Highlights of the month include a pair of music programs at the Johnson Victrola Museum in Dover on Nov. 3 and 6 focusing on early Victor recordings of classical and swing music played on authentic Victor Talking Machines. The museum highlights the life and achievements of Delaware's native son, Eldridge Reeves Johnson, founder of the Victor Talking Machine Company which recorded many of the world's greatest musicians in the early 20th century including Enrico Caruso, Duke Ellington, Jelly Roll Morton, Sergei Rachmaninoff, Leopold Stokowski, Fats Waller and countless others.
Delaware's Dutch heritage, which began with the founding of the state's first European colony in Lewes in 1631, will be explored in a Nov. 4 program at the New Castle Court House Museum and a Nov. 17 Dutch-American Heritage Day program at Lewes' Zwaanendael Museum in which Jonathan De Jonge portrays Sinterklaas, the traditional holiday figure of the Netherlands and patron saint of mariners.
"Light Me Up," an illuminating workshop on traditional candle-dipping will take place on Nov. 17 at Dover's John Dickinson Plantation. Activities will explore candle-dipping techniques and lighting devices that would have been used during the 18th century when John Dickinson was in residence at the plantation. Visitors will have an opportunity to dip their own candles which can then be taken home.
Following is a complete listing of the division's special programming during the month:
Saturday, Nov. 3, 2012
"Some Like Classical." First Saturday in the First State program explores some of Victor Records' earliest recordings of classical music played on authentic Victor Talking Machines. Johnson Victrola Museum, 375 S. New St., Dover, DE 19901. 9 a.m.-4:30 p.m. Free admission. 302-744-5055.
Saturday, Nov. 3, 2012
"18th Century Market Fair." Program explores an era when The Green served as the focal point of life in Dover as historical interpreters explore the goods, wares and political attitudes of the 1700s. Sponsored by the First State Heritage Park. The Green, Dover, DE 19901. 10 a.m.-4 p.m. Free admission. 302-744-5055.
Sunday, Nov. 4, 2012
"Dutch-American Heritage." First Sunday program explores the contributions the Dutch have made to the economic, social, political and cultural life of Delaware and the United States, and the historical relationship between the two nations. New Castle Court House Museum, 211 Delaware St., New Castle, DE 19720. Program at 2 p.m. Museum open 1:30-4:30 p.m. Free admission. 302-323-4453.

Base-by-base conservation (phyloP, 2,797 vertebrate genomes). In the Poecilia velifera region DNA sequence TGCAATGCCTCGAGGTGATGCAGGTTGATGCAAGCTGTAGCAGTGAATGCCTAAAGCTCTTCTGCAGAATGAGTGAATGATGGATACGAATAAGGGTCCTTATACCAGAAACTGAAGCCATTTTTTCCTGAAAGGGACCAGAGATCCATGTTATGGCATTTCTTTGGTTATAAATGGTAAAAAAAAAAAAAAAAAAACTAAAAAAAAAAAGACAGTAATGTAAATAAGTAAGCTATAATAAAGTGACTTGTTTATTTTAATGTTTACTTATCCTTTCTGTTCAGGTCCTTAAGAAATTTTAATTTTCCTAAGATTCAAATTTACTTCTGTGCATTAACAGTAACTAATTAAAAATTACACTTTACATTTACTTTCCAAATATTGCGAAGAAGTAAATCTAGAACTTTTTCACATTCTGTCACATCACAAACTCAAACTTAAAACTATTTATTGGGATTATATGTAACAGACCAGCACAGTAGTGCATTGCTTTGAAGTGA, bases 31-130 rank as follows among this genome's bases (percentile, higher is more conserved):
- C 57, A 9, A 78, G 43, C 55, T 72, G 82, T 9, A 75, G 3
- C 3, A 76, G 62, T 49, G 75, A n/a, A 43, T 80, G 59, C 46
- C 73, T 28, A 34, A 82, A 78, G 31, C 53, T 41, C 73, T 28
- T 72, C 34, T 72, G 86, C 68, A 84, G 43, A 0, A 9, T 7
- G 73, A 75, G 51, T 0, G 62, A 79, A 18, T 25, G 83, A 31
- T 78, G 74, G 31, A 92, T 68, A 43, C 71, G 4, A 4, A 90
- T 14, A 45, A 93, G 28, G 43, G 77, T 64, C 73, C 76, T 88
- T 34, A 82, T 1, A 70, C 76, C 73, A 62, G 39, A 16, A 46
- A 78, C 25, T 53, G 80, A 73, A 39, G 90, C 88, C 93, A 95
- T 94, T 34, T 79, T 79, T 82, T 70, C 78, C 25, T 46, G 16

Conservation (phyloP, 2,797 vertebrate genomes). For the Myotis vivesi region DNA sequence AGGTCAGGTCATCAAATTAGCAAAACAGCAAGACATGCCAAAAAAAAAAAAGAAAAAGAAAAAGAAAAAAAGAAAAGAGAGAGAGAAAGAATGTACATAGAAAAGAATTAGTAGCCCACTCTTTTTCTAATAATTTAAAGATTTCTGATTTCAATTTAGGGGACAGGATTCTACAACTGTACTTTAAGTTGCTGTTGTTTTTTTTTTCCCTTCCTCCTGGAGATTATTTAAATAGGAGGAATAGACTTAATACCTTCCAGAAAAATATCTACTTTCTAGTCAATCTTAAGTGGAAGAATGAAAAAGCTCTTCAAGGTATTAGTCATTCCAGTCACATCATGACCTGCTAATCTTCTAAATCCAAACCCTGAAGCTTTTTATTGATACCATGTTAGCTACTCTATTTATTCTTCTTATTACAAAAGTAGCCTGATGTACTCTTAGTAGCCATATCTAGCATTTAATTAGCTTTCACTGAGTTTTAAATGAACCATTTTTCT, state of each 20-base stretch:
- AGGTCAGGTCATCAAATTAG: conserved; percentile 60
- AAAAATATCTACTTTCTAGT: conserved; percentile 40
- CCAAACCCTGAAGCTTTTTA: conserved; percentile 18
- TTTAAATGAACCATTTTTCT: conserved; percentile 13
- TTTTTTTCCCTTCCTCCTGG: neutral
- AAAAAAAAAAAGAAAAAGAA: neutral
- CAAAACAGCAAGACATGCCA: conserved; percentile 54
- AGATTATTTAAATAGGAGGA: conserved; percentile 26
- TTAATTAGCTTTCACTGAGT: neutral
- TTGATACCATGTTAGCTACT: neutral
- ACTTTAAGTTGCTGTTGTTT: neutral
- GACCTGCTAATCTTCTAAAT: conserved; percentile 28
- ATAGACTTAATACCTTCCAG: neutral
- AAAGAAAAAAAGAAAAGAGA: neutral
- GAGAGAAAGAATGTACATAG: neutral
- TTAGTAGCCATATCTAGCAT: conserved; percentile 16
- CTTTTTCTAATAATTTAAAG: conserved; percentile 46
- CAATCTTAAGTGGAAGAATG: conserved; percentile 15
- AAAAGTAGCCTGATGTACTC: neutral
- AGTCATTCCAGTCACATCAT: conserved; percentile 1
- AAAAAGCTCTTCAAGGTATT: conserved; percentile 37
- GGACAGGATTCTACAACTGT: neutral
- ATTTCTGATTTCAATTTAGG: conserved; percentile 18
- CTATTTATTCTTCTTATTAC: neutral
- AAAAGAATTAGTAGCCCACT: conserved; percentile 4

Tuesday, Nov. 6, 2012
"Cast a Vote." In celebration of Election Day, tours will explore Delaware's earliest elections. The Old State House, 25 The Green, Dover, DE 19901. 9 a.m.-4:30 p.m. Free admission. 302-744-5055.
Tuesday, Nov. 6, 2012
"Swing." Enjoy the sounds of swing music played on authentic Victor Talking Machines. Johnson Victrola Museum, 375 S. New St., Dover, DE 19901. 9 a.m.-4:30 p.m. Free admission. 302-744-5055.
Tuesday, Nov. 6, 2012
"We Poor Devils." Guided tours exploring the display "The Civil War: Five Delaware Soldiers' Stories." First State Heritage Park Welcome Center and Galleries, 121 Duke of York St., Dover, DE 19901. Tours at 10 a.m., Noon and 3 p.m. Museum open 9 a.m.-4:30 p.m. Free admission. 302-744-5055.
Saturday, Nov. 10, 2012
"The Mid-Del Sax Quartet." Performances celebrate the birthday of Adolphe Sax, inventor of the saxophone. Johnson Victrola Museum, 375 S. New St., Dover, DE 19901. Concerts at 11 a.m. and 2 p.m. Museum open 9 a.m.-4:30 p.m. Free admission. 302-744-5055.
Saturday, Nov. 10, 2012
Demonstrations by the Thistledown Fiber Arts Guild. Program explores spinning, weaving, knitting and other fabric arts. John Dickinson Plantation, 340 Kitts Hummock Road, Dover 19901. Program 1-3 p.m. Museum open 10 a.m.-3:30 p.m. Free admission. 302-739-3277.
Saturday, Nov. 10, 2012